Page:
New Rochelle, NY, March 5, 2009—Serious flaws in a recent study, which concluded that high doses of vitamin C reduce the effectiveness of chemotherapeutic drugs in the treatment of cancer, are revealed in the current issue of Alternative and Complementary Therapies, a journal published by Mary Ann Liebert, Inc. (www.liebertpub.com). This report is available free online at www.liebertpub.com/act
In the Medical Journal Watch column of the latest issue, Jack Challem, a personal nutrition coach and nutrition author from Tucson, Arizona, and a regular contributor to the Journal, challenges the findings of a study published in Cancer Research (2008;68:8031-8038), in which the authors conclude that vitamin C given to mice or cultured cells treated with common anti-cancer drugs reduces the antitumor effects of the chemotherapeutic agents.
Challem points out two main problems with the study: the oxidized form of vitamin C (dehydroascorbic acid) and not actual vitamin C (ascorbic acid) was used; and in the mouse experiments, the animals were given toxic doses of dehydroascorbic acid, a compound that is not used as a dietary supplement in humans.
“This study and the subsequent headlines [it generated] were a grievous disservice to physicians and patients with cancer,” says Challem. He adds that “considerable positive research…has shown striking benefits from high-dose vitamin C (ascorbic acid) in cancer cells and animals-and in actual human beings.”
High-dose intravenous vitamin C is a common form of alternative and complementary therapy for patients receiving chemotherapeutic drugs and is believed to help bring about tumor cell death. In addition, it may promote postsurgical healing by enhancing collagen formation, and increase tissue resistance to tumor spread.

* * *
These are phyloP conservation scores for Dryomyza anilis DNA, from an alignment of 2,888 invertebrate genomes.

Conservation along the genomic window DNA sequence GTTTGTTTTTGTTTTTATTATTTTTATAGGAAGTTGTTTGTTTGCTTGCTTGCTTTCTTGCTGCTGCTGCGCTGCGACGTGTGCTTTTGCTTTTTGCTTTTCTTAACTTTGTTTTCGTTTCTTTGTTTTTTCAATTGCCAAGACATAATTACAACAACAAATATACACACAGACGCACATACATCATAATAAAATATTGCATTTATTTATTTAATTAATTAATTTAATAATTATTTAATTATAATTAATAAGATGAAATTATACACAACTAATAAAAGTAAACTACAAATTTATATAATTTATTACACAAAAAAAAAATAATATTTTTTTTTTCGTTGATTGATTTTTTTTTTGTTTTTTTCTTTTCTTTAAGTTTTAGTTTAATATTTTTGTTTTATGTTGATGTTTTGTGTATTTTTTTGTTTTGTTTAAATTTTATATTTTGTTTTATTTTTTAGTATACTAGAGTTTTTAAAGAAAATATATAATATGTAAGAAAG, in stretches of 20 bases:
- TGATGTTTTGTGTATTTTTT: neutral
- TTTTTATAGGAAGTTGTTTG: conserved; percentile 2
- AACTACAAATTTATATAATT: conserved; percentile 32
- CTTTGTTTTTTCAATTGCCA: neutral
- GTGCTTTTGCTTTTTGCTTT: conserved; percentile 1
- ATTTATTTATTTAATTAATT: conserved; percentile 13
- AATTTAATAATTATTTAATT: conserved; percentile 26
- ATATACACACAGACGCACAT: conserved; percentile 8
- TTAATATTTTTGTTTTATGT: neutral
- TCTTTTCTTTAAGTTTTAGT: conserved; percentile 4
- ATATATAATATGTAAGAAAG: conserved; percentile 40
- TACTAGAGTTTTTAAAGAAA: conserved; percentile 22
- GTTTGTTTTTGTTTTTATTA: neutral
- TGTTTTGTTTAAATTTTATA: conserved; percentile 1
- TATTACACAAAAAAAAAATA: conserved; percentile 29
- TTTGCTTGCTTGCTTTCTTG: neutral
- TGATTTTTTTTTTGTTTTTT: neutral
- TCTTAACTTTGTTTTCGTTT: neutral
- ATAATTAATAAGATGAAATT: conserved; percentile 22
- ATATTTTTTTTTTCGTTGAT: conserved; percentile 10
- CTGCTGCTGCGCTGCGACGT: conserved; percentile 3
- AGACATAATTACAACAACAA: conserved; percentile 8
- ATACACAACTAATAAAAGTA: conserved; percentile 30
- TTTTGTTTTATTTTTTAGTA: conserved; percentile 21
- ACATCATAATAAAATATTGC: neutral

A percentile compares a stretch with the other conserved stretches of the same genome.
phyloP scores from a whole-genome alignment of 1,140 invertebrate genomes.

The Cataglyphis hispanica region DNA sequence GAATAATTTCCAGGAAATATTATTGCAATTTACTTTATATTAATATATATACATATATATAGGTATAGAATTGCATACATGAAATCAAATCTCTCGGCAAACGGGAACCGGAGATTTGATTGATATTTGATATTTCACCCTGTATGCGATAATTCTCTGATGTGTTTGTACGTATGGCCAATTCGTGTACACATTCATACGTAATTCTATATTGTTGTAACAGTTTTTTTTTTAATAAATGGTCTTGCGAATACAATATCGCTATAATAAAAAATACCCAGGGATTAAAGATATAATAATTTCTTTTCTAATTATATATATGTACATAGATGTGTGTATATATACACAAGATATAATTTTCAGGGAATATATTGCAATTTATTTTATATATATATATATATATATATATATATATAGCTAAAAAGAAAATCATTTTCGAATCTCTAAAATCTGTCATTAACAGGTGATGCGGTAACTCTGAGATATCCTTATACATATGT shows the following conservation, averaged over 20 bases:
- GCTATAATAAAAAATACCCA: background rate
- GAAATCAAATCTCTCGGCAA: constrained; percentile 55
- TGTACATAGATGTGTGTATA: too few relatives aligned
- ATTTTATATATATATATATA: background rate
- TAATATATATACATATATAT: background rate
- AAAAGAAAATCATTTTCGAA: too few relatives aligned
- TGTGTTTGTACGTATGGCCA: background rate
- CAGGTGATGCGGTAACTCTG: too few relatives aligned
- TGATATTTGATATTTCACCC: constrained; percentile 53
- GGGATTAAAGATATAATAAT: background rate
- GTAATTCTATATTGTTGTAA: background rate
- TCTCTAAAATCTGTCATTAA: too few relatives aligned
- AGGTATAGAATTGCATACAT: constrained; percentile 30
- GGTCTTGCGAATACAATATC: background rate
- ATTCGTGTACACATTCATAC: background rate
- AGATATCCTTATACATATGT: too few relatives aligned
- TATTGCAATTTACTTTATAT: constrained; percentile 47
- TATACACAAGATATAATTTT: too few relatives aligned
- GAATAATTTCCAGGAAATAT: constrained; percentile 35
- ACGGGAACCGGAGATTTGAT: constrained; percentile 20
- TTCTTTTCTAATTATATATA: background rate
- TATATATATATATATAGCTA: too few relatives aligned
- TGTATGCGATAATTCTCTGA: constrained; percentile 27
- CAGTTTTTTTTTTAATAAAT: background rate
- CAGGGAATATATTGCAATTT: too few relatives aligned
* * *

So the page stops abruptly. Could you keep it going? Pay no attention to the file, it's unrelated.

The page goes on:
Challem suggests that, “The ideal therapeutic approach would be to tailor individual treatment, including IV vitamin C, from a menu of options.”
Alternative and Complementary Therapies is a bimonthly journal that publishes original research articles, reviews, and commentaries evaluating alternative therapies and how they can be integrated into clinical practice. Topics include botanical medicine, vitamins and supplements, nutrition and diet, mind-body medicine, acupuncture and Traditional Chinese Medicine, ayurveda, indigenous medicine systems, homeopathy, naturopathy, yoga and meditation, manual therapies, energy medicine, and spirituality and health. A complete table of contents and free sample issue may be viewed online at www.liebertpub.com/act
Mary Ann Liebert, Inc. (www.liebertpub.com), is a privately held, fully integrated media company known for establishing authoritative peer-reviewed journals in many promising areas of science and biomedical research, including The Journal of Alternative & Complementary Medicine, Medical Acupuncture, and Journal of Medicinal Food. Its biotechnology trade magazine, Genetic Engineering & Biotechnology News (GEN) , was the first in its field and is today the industry’s most widely read publication worldwide. A complete list of the firm’s 60 journals, books, and newsmagazines is available at www.liebertpub.com